Keri Jones went on a walking tour that guided many international visitors around Shaftesbury and, surprisingly, our world-famous Gold Hill wasn’t on the itinerary!
On a warm Friday afternoon in July, fifty people stepped off a coach that pulled up into the Bell Street car park. The group had travelled together with the Thomas Hardy Society from Dorchester to see some of the places featured in the ‘Shaston’ of Thomas Hardy’s, ‘Jude The Obscure’, first published in 1894.
“The Hardy Society is a mixture of academics, local people and lay people with an interest in Hardy,” said Chairman Tony Fincham. “We have a biannual Thomas Hardy Society conference and festival. This year is our golden anniversary. We were founded in 1968.”
He explained that members of the group had travelled to their convention from as far as Canada, the US and Japan. “In fact the Thomas Hardy Society in Japan is older than the society in England. It was the first one founded. Thomas Hardy has always been very popular in Japan, because many people there live in rural communities, which are not unlike England. The tragic nature perhaps appeals to the Japanese.”
Kyoko Nagamatsu travelled from Tokyo especially for the conference. She’s a professor of English literature in Japan and she said that the author is popular there with readers of a certain age. “Middle-aged people like Hardy very much. Not young people.” Kyoko fears that younger Japanese people prefer playing with technology to reading books.
The group was here to make a connection between Hardy’s literature and Shaftesbury’s landmarks and landscapes. Kyoko said that Shaftesbury appeared familiar to her, thanks to the author’s powerful descriptions. “It’s just like I imagined in Japan,” she smiled.
“It interests me that Hardy chose a place where you have these huge vistas, which seem to be part of it all. This is immense,” exclaimed tour guide Rod Drew. Rod began his walking tour in Trinity churchyard, as he reminded the Hardy fans how the central character in Jude The Obscure had walked between the lime trees.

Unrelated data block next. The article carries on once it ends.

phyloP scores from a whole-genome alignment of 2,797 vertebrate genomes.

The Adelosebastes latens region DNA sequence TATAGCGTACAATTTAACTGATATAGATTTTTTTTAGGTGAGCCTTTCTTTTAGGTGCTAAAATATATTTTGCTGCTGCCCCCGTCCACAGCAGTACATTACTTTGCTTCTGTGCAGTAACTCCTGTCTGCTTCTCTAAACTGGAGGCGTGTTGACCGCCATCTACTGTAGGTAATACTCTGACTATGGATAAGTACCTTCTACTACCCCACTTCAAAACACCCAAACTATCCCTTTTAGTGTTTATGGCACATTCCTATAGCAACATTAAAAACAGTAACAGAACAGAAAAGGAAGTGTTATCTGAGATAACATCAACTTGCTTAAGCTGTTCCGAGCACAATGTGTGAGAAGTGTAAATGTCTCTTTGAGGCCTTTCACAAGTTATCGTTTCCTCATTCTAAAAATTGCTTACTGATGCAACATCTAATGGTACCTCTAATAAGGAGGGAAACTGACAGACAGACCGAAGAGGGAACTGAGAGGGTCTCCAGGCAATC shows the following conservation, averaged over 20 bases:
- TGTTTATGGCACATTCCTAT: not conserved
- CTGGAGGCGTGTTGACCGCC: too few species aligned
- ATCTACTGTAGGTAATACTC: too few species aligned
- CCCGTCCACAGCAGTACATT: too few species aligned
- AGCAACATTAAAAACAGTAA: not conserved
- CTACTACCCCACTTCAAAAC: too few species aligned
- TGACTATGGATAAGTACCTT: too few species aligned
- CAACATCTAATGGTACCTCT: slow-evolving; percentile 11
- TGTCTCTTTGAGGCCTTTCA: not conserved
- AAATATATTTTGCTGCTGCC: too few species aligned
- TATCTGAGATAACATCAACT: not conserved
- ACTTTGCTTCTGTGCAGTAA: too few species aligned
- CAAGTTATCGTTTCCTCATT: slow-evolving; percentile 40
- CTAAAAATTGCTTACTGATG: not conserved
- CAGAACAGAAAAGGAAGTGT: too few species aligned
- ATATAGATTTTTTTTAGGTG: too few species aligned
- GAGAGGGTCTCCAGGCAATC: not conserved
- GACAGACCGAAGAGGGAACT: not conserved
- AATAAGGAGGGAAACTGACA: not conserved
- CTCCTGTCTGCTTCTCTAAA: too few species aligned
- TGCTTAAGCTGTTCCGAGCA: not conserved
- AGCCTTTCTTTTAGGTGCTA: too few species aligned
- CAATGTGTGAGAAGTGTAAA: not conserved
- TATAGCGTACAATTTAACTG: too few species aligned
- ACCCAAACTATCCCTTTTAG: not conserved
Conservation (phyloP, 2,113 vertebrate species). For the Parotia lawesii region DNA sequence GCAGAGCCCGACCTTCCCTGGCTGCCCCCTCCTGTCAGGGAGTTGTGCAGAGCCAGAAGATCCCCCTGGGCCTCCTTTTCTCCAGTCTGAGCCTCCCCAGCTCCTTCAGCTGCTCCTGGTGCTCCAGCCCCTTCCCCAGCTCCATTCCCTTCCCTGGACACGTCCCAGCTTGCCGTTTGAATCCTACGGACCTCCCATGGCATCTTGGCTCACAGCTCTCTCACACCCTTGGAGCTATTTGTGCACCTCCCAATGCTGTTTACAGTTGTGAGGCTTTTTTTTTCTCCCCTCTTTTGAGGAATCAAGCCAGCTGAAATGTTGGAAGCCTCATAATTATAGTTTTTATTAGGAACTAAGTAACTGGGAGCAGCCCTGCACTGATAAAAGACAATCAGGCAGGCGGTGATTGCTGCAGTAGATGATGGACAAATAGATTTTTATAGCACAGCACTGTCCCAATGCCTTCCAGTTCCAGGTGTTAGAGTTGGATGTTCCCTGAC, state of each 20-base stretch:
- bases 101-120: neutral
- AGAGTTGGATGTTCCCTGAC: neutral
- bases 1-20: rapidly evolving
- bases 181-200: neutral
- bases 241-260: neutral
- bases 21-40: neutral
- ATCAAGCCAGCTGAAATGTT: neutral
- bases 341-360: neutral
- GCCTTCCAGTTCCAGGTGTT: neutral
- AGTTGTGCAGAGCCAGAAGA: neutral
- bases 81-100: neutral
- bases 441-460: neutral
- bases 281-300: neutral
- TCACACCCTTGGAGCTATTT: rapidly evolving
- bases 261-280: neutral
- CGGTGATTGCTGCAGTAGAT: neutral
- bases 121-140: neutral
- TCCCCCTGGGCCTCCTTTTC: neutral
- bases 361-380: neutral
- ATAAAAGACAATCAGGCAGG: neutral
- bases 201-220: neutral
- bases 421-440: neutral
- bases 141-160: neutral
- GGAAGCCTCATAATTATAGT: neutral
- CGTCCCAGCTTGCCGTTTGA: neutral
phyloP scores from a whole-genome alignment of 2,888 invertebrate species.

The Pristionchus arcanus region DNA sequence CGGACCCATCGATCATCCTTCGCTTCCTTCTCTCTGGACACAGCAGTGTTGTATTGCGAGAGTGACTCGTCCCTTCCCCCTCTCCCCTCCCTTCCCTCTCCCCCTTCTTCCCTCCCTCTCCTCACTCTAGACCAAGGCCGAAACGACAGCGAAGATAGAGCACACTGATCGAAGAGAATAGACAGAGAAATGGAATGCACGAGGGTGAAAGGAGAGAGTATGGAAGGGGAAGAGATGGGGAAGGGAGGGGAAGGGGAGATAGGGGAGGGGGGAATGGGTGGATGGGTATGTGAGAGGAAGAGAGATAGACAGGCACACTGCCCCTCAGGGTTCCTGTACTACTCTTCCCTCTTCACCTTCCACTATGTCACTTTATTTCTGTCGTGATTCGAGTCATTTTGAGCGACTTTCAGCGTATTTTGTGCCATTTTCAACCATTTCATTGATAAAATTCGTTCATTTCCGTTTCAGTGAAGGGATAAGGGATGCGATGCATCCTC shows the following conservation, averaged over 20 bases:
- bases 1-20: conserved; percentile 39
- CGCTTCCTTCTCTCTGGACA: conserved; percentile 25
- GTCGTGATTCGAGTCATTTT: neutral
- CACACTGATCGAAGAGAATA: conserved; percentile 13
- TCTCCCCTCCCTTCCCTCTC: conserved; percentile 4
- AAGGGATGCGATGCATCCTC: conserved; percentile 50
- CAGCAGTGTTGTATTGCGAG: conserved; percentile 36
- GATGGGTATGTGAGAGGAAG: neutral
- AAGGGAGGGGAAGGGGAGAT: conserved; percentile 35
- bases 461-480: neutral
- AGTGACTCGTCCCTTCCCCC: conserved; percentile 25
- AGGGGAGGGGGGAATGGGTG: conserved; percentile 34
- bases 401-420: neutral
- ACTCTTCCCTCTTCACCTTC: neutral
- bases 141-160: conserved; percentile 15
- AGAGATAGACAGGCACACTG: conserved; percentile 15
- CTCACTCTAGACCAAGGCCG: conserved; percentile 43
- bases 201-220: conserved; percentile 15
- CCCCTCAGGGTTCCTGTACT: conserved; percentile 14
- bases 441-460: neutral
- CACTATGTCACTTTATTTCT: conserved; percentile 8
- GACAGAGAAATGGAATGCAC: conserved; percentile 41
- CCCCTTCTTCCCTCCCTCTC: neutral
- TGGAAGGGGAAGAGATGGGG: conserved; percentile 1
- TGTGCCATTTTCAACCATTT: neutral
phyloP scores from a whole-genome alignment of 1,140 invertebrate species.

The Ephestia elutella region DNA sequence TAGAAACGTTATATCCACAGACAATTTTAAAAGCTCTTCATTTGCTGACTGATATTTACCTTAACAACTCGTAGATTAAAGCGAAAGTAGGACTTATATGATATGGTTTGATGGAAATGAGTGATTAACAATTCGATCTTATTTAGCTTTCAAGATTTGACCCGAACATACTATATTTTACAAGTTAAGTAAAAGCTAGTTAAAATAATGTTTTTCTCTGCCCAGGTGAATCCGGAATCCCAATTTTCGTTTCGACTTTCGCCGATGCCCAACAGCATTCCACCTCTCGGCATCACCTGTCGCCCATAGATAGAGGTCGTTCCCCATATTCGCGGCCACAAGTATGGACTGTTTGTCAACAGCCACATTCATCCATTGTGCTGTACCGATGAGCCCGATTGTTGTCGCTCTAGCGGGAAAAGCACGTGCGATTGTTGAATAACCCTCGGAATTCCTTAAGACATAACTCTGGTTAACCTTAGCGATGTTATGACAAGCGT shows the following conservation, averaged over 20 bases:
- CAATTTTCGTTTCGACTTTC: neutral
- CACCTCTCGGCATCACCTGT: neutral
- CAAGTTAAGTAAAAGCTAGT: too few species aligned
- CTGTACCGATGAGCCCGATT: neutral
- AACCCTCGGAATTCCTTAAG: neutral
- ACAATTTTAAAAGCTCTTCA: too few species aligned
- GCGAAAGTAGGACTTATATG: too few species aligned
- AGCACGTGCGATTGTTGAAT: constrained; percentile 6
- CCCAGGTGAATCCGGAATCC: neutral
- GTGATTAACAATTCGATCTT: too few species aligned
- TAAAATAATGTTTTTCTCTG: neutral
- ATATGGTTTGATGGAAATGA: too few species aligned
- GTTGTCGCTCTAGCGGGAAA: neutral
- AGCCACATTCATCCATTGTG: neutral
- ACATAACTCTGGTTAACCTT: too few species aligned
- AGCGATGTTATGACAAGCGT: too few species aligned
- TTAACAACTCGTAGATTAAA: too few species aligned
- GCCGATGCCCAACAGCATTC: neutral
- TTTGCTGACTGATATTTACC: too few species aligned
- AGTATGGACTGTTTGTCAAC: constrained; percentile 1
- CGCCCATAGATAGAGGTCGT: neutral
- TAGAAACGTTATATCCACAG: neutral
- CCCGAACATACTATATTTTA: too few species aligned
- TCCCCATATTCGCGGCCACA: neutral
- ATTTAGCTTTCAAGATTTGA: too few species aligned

Rod peppered his talk with historical facts, some of which featured in Hardy’s work. “We are now standing in the Abbey Gardens,” said Rod, as the party congregated on the path cutting across Trinity churchyard. We faced the high Abbey wall opposite. “I think they had as many as 200 nuns. It was one of the most prosperous abbeys in the country and was set up by King Alfred,” Rod said.
Rod turned to Hardy’s references to the fair. “The fair was very popular in Shaftesbury. The fair people overwintered here. When they went out on the roads to the villages they were a presence in the town and their children probably attended school during those months,” he said.
The large group slowly filed out of the churchyard and headed towards Abbey Walk. Cameras were clicking away. Some people were walking and reading at the same time – half watching their footing as they strode along clutching open Hardy paperbacks.
Rod grew up here and we paused again as he shared his memories of his primary education between 1950 and 1957. We admired the formidable greensand stonework of the former school at the corner of Abbey Walk and Bimport. There was a strong ‘Jude’ link. Schoolteacher character Phillotson was placed in Rod’s old school. Ironically, Rod said he wasn’t interested in the author at all when he was studying there.
Rod doesn’t think Shaftesbury has changed significantly, apart from the area around Bell Street car park, where he got off the coach. “As a small boy, I just about remember that there was a cattle market right in the centre of the town that crossed the road. The animals were sold on the south side of the road and they were looked at on the north side,” Rod recalled.
“It’s just such a pleasure to have been born in this place. I never really wanted to leave it. I missed it much more than I realised when I was young. I’m the only member of my family of eight who came back. I felt so restless, until I finally got back here,” he shared.
The group walked along Bimport towards a blue plaque-marked property. The marker at the side of Ox House revealed that this 17th-century building possibly once belonged to John Grove. Hardy renamed the house as ‘Old Grove Place’ in ‘Jude’. “We are about to go to the house where Sue and Phillotson lived,” Tony announced to an excited group. “I’m assuming that most people know the bare bones of the story,” shouted Rod, over the rumble of a succession of vans moving down Bimport.